The tributes in the story have a diverse set of backgrounds, skills, and traits, making each one unique and special in some way. My brain immediately equated the tributes to students within a classroom, struggling to survive through the arena of school, trying to win at education, competing with one another for acceptance into college or for scholarships. Just like in the story, despite the cut-throat competition, alliances and friendships are formed. In both the story and within schools, individuals realize that collaboration and teamwork prove more successful than standing alone.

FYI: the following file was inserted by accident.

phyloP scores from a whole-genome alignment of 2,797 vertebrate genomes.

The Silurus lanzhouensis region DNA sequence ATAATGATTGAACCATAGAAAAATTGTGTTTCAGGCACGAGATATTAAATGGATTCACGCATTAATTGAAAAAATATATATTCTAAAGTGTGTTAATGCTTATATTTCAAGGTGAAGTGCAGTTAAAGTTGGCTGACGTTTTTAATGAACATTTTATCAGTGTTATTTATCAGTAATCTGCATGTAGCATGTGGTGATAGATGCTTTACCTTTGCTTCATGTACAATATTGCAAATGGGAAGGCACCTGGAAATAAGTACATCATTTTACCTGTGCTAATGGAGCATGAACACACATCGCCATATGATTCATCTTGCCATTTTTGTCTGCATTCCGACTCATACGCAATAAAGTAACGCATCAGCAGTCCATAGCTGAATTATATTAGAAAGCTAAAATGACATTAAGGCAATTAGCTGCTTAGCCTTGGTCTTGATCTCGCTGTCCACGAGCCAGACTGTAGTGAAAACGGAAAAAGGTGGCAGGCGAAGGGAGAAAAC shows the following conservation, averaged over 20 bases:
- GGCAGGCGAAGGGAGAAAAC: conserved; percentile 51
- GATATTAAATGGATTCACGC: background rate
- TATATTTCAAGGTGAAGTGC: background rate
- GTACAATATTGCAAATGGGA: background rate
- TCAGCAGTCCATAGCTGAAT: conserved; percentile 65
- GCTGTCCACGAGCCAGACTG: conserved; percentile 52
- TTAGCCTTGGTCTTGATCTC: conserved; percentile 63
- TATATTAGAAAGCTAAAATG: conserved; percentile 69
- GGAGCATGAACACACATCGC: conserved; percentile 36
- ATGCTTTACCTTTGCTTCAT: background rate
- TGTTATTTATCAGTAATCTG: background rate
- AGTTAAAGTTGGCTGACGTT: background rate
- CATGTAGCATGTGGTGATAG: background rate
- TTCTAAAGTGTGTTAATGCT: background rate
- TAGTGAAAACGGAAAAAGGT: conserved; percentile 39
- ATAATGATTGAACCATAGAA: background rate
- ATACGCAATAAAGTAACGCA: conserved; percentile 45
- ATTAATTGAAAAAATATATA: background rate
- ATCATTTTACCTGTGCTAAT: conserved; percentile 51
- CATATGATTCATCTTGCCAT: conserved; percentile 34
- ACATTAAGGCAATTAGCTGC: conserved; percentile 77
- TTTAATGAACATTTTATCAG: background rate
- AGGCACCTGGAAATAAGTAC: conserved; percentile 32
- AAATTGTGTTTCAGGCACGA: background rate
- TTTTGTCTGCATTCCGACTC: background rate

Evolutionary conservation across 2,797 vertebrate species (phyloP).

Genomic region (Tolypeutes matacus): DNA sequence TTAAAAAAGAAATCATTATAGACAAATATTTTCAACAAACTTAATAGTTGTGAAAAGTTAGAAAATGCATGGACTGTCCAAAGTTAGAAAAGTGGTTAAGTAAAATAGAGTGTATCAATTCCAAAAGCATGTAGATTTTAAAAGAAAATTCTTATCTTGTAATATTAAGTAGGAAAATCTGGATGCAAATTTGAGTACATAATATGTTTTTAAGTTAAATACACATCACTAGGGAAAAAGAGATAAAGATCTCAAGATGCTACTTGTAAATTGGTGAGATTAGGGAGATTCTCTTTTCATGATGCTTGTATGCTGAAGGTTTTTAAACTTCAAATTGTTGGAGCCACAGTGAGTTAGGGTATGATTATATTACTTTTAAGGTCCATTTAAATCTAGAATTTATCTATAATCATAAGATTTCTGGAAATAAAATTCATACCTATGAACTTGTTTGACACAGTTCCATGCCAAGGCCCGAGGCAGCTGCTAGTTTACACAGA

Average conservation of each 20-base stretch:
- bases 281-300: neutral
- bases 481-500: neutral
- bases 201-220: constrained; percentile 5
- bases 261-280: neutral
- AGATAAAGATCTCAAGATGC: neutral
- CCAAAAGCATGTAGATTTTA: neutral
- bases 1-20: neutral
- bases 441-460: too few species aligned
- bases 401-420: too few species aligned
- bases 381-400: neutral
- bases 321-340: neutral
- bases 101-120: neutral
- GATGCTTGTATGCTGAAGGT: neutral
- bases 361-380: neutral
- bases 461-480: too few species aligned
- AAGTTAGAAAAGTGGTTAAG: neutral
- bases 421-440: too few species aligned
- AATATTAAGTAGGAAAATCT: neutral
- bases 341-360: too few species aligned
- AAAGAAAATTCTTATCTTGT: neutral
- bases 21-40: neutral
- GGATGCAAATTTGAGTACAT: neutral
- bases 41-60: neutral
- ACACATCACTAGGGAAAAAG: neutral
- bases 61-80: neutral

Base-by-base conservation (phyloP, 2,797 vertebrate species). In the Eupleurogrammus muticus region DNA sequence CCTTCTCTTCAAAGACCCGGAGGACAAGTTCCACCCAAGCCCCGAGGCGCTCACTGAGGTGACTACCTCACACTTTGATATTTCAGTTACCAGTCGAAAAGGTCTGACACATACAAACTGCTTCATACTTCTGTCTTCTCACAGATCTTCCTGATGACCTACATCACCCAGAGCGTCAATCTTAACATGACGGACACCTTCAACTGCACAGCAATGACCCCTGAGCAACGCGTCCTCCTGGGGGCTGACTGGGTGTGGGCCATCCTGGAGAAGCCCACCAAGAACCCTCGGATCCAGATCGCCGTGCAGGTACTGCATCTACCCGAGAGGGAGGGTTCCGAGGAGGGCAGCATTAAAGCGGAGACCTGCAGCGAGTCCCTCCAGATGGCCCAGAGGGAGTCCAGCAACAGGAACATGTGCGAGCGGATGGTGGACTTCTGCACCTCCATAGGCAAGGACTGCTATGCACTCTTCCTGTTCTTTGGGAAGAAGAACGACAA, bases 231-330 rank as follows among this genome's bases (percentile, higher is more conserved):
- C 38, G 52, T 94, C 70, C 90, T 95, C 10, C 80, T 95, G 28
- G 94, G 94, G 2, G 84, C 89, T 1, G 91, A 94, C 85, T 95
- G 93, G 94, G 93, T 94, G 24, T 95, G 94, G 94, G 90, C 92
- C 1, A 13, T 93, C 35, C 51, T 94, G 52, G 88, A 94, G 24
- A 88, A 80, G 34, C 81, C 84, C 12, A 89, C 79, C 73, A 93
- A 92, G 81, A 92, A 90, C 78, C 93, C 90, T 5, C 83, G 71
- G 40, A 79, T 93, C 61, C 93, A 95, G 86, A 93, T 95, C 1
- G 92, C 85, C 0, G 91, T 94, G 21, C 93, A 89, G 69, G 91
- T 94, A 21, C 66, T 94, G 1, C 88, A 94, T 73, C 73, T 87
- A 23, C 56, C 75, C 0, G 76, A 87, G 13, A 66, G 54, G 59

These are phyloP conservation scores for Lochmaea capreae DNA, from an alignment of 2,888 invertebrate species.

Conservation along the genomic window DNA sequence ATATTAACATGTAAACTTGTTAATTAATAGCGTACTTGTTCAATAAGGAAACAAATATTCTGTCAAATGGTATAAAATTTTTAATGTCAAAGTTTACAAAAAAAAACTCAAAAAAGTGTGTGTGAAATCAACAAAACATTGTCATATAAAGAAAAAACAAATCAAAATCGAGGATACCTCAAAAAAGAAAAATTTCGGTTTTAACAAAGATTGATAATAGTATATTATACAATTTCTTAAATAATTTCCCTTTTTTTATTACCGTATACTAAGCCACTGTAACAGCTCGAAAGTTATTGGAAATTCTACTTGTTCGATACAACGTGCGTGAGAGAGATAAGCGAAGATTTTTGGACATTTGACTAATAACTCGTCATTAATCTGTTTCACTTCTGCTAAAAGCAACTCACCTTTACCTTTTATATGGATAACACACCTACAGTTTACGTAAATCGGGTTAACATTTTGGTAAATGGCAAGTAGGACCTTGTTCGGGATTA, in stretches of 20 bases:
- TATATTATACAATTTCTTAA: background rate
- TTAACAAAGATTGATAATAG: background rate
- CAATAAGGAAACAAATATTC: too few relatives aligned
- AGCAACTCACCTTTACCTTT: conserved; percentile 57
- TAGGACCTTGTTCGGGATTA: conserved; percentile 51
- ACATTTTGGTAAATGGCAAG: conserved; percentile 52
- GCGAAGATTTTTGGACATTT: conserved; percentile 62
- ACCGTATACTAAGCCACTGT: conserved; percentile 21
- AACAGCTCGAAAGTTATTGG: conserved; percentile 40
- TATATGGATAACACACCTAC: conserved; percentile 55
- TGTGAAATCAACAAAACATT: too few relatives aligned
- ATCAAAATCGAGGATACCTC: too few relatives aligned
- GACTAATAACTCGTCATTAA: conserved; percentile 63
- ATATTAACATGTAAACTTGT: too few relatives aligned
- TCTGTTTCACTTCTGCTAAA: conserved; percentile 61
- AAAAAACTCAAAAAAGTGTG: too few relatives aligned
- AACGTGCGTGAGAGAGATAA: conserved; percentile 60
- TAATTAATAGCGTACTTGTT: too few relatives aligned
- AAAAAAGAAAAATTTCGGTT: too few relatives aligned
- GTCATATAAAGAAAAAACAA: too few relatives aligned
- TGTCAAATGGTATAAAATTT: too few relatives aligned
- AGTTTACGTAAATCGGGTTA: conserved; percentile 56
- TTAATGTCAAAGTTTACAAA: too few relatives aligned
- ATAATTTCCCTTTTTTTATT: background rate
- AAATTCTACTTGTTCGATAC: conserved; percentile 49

If the tributes in the arena represent students, then the supplies and weapons used to kill opponents would represent the technology necessary to complete a task. The tributes make decisive choices about what tools they need to accomplish their objectives of staying alive and killing others. Likewise, students within an environment following the principles of Universal Design for Learning utilize an array of tools to accomplish their mission of learning the content and achieving educational goals. In the arena, the wrong set of tools could equal pain, suffering, or even death while the correct set of tools matched to an individual’s skills could prove most effective. In school, choosing the wrong set of tools could equal the loss of precious time but the right set of tools, matched to an individual’s abilities, could make a significant impact in student performance.